by Kelsey Lyman ’19
If there’s anything that Prince Chingarande ’20 has learned, it’s that working hard to pursue his dreams and goals will get him far.
Chingarande is currently in his senior year in the Day Program pursuing his bachelor’s degree in communication with minors in sociology and music while balancing jobs and personal projects outside of class.
After applying to 30 schools, Chingarande chose Columbia College to pursue his degree in international business. After all, he moved to Columbia from Zimbabwe while he was in high school, so it made sense to learn more about using his entrepreneurial spirit to run a successful international enterprise.
Throughout high school, Chingarande was an active member of his high school show choir, City Lights. During his entire college career, Chingarande has been heavily involved in the music program. He has performed in many different shows during his time at Columbia College, from Christmas shows to spring musicals and choir concerts.
His favorite show was “Into the Woods,” a musical put on in spring 2019, in which he played the role of Rapunzel’s prince.
“I thought it was the best show the school has ever put on,” he says, “and that’s the biggest role I’ve ever gotten.”
The music program hasn’t been the only area on campus to experience Chingarande’s work ethic. In addition to performing, he has also taken on several leadership roles within campus organizations.
“I went to all of the events, socials and everything,” he said, “I feel like I reached the peak of campus involvement.”
In his first semester at Columbia College, he was selected as the freshman representative within the Student Government Association, and was elected Executive Vice President the following year. Not only did he participate in SGA, but in his junior year, he was elected as President of the Black Student Coalition and was also involved as Treasurer of Queers & Allies.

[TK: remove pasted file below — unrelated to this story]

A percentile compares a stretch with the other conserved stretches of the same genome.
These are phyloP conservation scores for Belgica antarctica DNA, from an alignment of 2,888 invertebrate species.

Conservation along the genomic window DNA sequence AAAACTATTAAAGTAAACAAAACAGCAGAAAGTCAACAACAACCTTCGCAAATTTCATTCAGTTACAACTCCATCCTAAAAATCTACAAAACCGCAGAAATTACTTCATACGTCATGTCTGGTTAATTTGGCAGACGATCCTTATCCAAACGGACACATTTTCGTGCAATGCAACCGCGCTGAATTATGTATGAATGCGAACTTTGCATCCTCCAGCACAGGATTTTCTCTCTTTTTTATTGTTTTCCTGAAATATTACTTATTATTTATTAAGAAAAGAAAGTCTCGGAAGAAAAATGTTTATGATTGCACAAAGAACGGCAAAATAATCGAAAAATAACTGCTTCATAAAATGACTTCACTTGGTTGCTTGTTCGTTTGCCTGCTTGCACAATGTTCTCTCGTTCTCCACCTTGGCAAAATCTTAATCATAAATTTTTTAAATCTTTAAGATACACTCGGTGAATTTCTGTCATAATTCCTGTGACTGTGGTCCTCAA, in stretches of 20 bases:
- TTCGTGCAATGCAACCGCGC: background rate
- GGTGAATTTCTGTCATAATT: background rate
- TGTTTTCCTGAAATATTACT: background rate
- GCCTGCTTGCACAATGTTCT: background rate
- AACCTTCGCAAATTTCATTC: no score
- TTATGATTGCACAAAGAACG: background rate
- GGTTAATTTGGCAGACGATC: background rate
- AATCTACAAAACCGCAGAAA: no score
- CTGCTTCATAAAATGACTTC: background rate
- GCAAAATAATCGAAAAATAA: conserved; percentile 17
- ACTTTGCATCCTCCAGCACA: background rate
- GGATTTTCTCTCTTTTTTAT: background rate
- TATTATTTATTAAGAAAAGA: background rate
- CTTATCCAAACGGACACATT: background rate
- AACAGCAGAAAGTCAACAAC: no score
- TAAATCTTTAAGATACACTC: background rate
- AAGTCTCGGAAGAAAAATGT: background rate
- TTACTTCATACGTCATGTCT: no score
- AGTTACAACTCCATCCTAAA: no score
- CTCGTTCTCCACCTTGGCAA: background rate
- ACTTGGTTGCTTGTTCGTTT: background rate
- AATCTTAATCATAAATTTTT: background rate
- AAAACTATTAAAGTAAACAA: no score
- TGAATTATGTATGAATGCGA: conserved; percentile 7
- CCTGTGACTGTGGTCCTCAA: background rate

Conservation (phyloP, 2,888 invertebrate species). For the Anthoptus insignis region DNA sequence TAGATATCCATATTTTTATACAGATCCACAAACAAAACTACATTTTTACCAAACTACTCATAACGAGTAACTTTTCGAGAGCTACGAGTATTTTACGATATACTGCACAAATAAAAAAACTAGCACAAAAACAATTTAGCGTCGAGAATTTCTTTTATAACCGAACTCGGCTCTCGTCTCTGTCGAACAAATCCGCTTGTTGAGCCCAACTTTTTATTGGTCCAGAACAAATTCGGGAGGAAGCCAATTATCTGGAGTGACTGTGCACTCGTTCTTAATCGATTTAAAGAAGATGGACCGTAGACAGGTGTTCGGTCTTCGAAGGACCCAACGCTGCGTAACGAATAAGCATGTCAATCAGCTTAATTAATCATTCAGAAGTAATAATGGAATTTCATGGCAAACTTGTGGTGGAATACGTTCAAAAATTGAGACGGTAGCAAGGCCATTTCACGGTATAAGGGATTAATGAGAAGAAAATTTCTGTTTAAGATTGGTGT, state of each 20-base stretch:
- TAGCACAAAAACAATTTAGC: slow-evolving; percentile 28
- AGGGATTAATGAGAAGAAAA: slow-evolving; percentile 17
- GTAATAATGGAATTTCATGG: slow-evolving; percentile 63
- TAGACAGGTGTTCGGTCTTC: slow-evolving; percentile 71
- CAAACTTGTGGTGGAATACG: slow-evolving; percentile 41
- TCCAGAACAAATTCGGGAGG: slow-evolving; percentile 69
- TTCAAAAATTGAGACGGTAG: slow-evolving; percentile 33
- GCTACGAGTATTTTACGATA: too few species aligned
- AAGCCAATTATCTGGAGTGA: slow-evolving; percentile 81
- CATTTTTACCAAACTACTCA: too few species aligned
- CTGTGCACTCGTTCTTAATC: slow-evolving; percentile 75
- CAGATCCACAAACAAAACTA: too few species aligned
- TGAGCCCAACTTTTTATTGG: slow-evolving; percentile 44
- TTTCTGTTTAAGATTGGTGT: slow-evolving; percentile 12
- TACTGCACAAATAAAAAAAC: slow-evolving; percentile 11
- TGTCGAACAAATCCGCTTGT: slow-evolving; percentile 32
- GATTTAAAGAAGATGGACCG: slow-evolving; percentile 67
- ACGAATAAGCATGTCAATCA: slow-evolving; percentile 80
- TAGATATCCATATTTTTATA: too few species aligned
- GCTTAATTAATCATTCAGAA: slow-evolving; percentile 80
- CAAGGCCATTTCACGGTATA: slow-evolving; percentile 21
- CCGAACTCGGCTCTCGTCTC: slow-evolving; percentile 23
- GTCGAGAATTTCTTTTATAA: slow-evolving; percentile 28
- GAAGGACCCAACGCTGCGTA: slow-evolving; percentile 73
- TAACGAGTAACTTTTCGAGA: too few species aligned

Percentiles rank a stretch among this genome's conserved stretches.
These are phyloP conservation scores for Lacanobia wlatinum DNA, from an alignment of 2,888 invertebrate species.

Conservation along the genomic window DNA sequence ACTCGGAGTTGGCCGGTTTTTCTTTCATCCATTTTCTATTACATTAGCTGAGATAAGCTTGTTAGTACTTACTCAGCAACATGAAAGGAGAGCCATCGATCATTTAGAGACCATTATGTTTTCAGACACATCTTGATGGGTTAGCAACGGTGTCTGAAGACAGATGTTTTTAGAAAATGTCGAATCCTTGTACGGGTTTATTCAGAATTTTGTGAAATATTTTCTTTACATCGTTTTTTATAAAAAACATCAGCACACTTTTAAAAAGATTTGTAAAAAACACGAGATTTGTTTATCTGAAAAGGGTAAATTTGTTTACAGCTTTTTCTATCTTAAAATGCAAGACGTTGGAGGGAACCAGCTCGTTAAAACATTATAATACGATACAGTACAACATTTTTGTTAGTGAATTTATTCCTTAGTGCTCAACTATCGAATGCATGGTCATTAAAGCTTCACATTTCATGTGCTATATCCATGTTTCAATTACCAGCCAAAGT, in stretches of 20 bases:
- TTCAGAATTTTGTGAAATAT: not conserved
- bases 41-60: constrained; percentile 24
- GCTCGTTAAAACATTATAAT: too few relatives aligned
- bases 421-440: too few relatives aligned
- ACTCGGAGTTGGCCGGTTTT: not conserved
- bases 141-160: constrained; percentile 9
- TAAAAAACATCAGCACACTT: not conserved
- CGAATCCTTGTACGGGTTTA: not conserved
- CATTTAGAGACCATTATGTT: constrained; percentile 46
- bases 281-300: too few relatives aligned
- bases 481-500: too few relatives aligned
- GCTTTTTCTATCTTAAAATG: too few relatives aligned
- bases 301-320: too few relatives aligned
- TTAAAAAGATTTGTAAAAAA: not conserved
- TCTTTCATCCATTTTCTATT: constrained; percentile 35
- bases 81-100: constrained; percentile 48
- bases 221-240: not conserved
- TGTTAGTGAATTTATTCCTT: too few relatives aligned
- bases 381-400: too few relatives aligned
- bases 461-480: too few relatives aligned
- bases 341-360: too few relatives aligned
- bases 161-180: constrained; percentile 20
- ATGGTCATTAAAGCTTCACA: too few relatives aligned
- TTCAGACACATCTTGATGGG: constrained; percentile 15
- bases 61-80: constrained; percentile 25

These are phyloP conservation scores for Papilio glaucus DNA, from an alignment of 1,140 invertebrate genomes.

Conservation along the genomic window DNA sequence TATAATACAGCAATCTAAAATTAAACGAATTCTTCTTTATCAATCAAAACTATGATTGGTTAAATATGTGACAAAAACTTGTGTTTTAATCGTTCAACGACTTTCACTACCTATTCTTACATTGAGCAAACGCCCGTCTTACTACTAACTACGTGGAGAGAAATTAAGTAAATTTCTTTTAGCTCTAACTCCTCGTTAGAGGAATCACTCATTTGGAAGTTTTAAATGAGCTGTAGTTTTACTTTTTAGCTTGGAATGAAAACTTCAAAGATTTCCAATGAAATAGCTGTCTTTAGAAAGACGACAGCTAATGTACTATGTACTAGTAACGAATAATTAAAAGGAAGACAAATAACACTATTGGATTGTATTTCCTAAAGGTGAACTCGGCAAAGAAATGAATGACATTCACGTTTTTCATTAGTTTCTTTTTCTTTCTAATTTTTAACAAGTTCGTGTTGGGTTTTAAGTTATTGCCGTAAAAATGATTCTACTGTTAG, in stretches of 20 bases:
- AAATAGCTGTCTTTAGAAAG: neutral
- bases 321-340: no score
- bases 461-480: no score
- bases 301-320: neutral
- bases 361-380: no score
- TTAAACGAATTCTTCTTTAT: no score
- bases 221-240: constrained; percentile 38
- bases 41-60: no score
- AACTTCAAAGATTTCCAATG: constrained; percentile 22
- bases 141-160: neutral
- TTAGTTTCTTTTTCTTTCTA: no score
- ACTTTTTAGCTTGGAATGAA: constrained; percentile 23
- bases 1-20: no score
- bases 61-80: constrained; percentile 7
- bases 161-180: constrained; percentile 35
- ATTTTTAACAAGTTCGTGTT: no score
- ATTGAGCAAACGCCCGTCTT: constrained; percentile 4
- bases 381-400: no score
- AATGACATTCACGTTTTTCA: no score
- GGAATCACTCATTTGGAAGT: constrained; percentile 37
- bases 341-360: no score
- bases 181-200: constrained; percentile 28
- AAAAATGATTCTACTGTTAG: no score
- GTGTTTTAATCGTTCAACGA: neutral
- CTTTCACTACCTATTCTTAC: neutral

Outside of singing and campus involvement, Chingarande has impressive career accomplishments and aspirations. Ultimately, his goal is to be a magazine editor at Teen Vogue in New York City, and he’s putting the work in now to get where he wants to go.
It wasn’t until his junior year internship that he decided to change his major for the last time to Communication after finding his path.
Each week Chingarande spends 4-5 hours at COMO Magazine, a mid-Missouri publication that highlights everything Columbia has to offer. He is both an editorial intern and staff writer, and it was there that he found his passion for writing and being involved with magazine production.
“In an instant, I decided I wanted to be a magazine editor,” he says. “I feel so secure in my decision, because this is the one thing that I feel like I really know I want to do.”
Outside of his work at COMO, Chingarande has also taken on a leadership position at Relevant Youth, a student-run marketing agency out of Mizzou. The five-figure agency is three years old and gives students an opportunity to work with real clients.
“It’s basically an outlet for creatives,” he says, “photographers, videographers, copywriters, account coordinators – and you work like you would in the real world.”
He currently has two roles with Relevant Youth as their digital content creator for internal strategy and as the managing editor of their magazine. The role was created specifically for him after he applied and told them about his career goals.
“They were like, ‘You and this person who’s a designer are going to create the first-ever Relevant Youth magazine,’” he was told, “and I came up with the name and some fun content – it comes out soon and I’m excited.”
With such a full load, it’s impressive that Chingarande can get it all done.
“I do have some sense of organization,” he says, “I work best under pressure – I get huge loads of work done in short periods of time really well.”
His enthusiasm and ambitious nature are infectious, and it shines through in the quality of work he puts into his writing.
“What I want people to know about me is that I’m very passionate about my goals and I’ll do whatever I can to get there.”